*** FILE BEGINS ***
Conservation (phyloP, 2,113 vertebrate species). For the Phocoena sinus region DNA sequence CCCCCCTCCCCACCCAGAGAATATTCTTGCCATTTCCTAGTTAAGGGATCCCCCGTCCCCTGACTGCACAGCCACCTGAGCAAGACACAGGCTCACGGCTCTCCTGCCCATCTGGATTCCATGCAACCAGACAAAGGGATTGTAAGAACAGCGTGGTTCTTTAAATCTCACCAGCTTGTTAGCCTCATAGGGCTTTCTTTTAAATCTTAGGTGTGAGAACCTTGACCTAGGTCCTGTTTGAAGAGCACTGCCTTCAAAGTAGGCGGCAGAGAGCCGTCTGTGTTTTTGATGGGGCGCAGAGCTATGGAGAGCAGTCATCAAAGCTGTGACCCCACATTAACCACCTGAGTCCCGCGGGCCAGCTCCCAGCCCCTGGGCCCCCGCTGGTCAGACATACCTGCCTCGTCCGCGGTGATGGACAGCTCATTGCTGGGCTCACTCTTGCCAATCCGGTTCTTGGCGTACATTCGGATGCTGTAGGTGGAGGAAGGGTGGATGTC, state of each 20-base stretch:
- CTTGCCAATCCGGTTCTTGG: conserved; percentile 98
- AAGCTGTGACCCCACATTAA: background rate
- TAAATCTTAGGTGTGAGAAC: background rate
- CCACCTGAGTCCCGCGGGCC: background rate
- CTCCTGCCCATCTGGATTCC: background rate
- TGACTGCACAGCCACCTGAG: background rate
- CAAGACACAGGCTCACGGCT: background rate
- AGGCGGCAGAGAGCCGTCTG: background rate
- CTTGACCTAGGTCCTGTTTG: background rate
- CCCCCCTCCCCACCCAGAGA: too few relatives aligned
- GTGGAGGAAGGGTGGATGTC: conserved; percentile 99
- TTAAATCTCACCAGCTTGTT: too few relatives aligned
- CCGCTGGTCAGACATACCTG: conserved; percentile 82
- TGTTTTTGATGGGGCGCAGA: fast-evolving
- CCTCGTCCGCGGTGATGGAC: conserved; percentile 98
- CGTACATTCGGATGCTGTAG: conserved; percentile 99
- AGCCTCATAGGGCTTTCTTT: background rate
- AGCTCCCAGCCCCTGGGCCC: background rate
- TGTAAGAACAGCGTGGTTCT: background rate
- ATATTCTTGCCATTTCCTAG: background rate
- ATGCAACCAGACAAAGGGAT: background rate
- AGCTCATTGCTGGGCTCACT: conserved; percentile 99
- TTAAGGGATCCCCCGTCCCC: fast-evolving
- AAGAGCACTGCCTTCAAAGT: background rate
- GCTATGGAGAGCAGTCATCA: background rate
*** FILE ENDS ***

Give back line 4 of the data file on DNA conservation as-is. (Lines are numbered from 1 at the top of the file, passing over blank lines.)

- TAAATCTTAGGTGTGAGAAC: background rate